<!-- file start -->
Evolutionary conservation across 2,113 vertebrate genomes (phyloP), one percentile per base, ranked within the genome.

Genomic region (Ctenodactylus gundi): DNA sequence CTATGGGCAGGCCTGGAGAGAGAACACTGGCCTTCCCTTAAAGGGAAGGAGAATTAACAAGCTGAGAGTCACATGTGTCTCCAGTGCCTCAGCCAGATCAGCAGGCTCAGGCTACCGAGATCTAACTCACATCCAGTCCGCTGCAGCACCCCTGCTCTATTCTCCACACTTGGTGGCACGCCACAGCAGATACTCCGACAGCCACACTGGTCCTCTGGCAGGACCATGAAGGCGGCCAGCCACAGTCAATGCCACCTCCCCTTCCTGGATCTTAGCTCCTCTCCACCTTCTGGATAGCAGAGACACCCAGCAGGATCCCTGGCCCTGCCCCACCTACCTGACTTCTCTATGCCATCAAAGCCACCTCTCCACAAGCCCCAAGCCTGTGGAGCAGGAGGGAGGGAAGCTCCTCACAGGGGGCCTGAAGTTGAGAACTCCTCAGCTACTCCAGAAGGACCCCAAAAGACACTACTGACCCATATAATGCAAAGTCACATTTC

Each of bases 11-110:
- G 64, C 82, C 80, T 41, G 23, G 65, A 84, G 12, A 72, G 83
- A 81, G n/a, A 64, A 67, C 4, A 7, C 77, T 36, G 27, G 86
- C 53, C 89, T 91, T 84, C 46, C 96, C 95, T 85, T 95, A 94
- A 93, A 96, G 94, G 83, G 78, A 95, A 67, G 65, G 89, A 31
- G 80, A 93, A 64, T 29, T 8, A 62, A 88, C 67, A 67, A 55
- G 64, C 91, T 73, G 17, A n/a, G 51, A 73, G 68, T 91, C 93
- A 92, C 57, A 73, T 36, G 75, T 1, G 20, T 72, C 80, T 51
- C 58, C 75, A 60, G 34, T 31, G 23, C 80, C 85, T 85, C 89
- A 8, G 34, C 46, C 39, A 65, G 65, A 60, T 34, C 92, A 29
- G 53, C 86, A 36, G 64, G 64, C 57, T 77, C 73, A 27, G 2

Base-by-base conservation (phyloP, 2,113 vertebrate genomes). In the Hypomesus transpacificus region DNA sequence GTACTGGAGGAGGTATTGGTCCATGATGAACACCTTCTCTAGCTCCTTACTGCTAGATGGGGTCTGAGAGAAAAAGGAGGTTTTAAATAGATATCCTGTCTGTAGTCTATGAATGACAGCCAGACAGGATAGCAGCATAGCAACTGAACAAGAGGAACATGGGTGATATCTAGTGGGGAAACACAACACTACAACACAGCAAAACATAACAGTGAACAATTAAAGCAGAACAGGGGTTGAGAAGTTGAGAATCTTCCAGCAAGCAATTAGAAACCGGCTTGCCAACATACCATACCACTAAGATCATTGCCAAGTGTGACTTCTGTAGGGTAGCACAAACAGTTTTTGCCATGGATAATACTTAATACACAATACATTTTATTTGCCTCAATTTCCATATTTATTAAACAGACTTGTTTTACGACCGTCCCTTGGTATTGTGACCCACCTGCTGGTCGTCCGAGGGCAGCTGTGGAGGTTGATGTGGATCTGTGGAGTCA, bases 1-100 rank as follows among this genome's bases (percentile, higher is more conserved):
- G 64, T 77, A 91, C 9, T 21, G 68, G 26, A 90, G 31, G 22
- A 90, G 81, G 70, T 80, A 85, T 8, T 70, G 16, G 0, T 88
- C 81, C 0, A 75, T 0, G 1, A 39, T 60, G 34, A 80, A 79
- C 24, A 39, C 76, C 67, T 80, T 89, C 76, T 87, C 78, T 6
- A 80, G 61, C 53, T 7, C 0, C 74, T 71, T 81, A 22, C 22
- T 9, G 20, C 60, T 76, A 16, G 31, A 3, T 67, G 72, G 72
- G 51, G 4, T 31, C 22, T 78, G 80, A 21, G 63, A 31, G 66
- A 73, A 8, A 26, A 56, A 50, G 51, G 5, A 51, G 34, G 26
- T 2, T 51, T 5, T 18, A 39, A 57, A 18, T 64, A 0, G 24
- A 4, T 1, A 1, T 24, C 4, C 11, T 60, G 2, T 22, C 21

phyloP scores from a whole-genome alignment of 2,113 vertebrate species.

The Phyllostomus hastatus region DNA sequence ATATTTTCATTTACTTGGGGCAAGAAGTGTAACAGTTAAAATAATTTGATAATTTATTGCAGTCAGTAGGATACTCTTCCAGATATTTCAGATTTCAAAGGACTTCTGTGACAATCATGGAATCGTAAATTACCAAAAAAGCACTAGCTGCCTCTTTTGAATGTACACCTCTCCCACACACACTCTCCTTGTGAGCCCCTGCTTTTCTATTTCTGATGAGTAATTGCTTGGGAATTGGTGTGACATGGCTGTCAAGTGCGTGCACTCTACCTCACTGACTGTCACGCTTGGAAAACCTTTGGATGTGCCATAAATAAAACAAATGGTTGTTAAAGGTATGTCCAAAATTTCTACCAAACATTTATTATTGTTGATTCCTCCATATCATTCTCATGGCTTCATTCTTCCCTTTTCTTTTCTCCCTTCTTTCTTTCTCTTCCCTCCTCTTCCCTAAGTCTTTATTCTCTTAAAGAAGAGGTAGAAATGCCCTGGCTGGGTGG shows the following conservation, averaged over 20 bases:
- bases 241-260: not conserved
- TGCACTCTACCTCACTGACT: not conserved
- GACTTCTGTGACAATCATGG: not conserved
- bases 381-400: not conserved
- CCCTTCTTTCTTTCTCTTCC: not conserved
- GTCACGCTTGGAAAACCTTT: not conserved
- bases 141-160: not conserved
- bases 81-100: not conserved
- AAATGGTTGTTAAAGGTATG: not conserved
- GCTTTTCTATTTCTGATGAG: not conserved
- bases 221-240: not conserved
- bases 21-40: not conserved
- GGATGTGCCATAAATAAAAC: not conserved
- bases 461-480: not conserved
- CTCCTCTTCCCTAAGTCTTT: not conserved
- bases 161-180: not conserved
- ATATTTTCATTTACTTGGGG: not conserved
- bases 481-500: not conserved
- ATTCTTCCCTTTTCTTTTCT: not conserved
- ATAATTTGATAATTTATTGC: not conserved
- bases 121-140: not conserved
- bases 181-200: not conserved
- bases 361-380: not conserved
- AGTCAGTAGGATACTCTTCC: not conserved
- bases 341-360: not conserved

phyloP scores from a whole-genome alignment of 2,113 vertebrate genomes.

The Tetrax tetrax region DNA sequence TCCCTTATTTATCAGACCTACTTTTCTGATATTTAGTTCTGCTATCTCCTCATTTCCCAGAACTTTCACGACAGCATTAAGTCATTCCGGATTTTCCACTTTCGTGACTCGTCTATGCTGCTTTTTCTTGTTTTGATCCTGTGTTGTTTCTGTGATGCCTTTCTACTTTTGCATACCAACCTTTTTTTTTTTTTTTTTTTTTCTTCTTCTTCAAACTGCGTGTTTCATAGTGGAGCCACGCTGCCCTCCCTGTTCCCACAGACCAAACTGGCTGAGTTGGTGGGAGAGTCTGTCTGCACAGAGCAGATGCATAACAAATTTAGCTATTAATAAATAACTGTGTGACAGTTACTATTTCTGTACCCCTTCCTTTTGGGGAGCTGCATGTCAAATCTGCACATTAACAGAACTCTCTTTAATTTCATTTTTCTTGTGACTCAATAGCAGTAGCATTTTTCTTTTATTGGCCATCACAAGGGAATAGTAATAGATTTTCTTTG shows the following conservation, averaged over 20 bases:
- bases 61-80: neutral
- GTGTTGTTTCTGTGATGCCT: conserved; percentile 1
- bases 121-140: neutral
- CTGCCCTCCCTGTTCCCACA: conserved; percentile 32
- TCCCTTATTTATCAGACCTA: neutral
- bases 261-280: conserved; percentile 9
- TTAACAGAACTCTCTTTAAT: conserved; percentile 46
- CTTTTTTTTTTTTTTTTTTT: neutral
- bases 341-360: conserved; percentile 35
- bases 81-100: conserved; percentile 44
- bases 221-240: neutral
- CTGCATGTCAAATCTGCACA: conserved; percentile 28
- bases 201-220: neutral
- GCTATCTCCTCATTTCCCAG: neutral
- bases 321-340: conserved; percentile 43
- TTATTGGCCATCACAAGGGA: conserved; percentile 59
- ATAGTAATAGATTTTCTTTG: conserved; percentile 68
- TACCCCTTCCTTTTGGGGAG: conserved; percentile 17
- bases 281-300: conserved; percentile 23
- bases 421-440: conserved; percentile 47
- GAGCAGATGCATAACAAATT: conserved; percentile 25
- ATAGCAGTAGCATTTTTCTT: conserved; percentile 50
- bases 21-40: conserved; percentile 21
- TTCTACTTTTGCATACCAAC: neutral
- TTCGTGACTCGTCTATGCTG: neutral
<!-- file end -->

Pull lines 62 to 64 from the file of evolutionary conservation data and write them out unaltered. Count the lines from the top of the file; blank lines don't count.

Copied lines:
- bases 341-360: conserved; percentile 35
- bases 81-100: conserved; percentile 44
- bases 221-240: neutral